In 2012, President Obama afforded some protections to individuals who had been brought to the United States while they were children. The program is commonly referred to as “DACA,” which is short for the Deferred Action Childhood Arrivals Program. (You can read our blog about DACA here.) The DACA immigration policy affords some individuals with unlawful presence in the United States who were brought to the country as children to have deportation deferred for two years. DACA applicants cannot have felonies or serious misdemeanors on their records and must pass background and fingerprint checks.
Those who become DACA recipients are permitted to get driver’s licenses, attend school, and obtain work permits. Since DACA’s creation in 2012, more than 825,000 individuals have been approved for the program. An employee who is authorized to work through DACA is category C33 on his or her Employment Authorization Document (Form I-766).
The Viability of the DACA Program has been Touch-and-Go
In September 2017, we wrote about then-Attorney General Jeff Sessions’ announcement that the government would be ending the DACA program in March 2018. According to the announcement, the government would stop accepting new DACA applications effective September 6, 2017, although it would continue to accept renewal requests for anyone whose then-current work permit expired before March 5, 2018. Anyone whose DACA work permit expired after March 5, 2018, would no longer be authorized to live, study, and work in the United States and would have been subject to deportation at the time their authorization expired.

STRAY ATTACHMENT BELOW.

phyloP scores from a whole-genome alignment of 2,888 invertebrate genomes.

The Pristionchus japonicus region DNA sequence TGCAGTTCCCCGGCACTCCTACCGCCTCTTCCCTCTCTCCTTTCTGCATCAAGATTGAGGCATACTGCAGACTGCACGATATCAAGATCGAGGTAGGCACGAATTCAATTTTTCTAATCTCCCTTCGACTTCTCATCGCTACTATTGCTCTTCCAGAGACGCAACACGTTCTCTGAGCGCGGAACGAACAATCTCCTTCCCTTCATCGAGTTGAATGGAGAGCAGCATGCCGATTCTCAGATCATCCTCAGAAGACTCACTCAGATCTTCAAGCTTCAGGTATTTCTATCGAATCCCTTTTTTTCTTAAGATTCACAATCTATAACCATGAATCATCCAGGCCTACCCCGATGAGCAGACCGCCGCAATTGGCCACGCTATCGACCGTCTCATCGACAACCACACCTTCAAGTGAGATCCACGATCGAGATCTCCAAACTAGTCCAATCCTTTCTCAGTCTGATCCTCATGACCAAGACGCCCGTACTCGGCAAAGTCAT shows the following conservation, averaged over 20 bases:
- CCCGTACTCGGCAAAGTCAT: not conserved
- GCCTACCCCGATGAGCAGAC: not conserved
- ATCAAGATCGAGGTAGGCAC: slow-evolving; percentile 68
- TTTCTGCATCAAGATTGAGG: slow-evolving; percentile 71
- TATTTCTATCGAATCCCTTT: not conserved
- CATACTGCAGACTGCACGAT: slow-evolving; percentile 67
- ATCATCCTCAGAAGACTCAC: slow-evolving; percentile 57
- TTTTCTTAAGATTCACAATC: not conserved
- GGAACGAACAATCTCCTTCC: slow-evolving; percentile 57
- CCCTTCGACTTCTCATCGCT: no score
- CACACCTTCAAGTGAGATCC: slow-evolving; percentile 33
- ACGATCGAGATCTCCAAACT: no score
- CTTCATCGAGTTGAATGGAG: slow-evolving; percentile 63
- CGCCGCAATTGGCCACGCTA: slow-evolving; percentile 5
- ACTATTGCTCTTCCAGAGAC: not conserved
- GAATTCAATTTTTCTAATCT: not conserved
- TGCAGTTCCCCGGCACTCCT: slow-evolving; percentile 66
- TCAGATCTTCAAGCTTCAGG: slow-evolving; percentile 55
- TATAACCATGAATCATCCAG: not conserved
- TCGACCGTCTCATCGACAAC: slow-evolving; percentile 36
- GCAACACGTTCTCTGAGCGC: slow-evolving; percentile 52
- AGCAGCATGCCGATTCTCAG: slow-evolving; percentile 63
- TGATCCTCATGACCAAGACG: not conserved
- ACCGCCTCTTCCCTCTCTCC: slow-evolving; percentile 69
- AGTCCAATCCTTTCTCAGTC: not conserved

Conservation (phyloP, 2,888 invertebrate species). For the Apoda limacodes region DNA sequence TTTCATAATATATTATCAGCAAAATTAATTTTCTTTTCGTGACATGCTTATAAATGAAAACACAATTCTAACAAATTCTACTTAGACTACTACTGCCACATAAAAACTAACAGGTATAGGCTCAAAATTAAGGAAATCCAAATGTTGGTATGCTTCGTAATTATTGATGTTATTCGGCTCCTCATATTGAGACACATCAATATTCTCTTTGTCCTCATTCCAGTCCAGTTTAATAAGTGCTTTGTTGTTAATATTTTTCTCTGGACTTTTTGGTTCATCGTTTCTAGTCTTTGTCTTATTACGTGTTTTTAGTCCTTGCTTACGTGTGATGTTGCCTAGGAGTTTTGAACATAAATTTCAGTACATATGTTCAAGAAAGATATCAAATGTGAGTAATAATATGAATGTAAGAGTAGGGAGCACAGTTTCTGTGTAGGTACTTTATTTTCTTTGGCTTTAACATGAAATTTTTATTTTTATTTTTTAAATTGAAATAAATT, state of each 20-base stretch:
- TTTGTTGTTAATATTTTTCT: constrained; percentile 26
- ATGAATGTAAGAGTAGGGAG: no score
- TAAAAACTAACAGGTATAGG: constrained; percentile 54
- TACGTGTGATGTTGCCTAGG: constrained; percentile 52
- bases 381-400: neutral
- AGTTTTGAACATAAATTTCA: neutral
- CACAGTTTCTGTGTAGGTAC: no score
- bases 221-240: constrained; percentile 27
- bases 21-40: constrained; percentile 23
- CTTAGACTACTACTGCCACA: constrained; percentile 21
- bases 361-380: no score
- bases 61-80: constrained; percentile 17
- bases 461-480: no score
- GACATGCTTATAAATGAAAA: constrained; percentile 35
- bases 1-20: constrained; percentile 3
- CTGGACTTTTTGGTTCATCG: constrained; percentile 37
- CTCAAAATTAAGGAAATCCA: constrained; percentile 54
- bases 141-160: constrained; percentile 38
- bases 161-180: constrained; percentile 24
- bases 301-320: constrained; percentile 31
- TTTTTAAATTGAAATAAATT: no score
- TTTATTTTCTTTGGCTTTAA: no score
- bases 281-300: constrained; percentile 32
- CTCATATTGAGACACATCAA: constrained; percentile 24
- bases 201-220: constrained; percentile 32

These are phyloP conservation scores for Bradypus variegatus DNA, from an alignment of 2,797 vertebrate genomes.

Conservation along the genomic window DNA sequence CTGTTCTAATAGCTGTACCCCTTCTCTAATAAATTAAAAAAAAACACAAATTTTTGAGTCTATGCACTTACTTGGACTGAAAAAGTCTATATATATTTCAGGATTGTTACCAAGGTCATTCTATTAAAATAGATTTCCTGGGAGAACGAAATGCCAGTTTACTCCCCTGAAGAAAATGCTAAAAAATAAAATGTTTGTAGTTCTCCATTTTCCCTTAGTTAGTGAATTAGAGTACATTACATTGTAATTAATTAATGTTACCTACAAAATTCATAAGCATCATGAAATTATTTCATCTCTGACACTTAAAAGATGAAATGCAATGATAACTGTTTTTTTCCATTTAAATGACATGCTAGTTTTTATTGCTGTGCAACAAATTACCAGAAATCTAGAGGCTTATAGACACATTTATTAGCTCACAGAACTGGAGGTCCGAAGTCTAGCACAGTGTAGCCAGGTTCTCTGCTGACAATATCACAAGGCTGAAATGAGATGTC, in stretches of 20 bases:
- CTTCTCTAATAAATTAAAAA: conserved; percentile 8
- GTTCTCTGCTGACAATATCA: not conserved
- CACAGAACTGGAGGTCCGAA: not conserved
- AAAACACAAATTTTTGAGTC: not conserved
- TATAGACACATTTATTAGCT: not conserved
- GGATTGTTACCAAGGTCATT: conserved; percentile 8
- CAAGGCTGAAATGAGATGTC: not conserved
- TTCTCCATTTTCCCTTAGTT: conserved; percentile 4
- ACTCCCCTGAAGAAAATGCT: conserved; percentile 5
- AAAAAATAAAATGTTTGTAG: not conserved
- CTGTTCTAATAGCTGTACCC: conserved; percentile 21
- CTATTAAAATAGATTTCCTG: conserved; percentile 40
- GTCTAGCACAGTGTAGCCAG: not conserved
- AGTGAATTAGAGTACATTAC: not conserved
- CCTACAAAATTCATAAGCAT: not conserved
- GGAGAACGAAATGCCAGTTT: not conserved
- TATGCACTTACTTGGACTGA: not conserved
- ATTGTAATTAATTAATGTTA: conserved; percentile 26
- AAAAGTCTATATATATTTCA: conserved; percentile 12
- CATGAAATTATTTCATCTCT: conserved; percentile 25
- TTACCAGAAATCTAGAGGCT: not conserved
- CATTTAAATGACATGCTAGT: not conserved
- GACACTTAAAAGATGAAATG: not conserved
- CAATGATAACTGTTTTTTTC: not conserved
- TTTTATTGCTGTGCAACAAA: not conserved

Lawsuits quickly followed. Federal judges in California and New York questioned the administration’s decision to end DACA and ordered U.S. Citizenship and Immigration Services (USCIS) to accept DACA renewal applications while the cases in those jurisdictions proceeded. On the other hand, a federal judge in Maryland held that the decision to end DACA was lawful. When there are conflicting positions among federal courts, the Supreme Court may take up the matter, and that’s what happened with DACA.
Supreme Court Nixes Trump Administration’s Process, But DACA Remains in Jeopardy
In June 2020, the Supreme Court issued a ruling in Department of Homeland Security et al. v. Regents of the University of California, et al. agreeing with some federal courts that the reasoning given for DACA’s rescission was arbitrary and capricious under the Administrative Procedure Act (“APA”), which governs the process by which federal agencies develop and issue regulations. The bottom line is that the Supreme Court allowed the DACA program to continue, not because it was illegal to end it but because the way the Trump Administration attempted to end it was inconsistent with the APA.
So what does this mean for employers? While it is possible that the Trump Administration will attempt to end the program again, for now, employees can continue to apply for the DACA program and if approved/renewed continue to live and work in the United States. Stay tuned.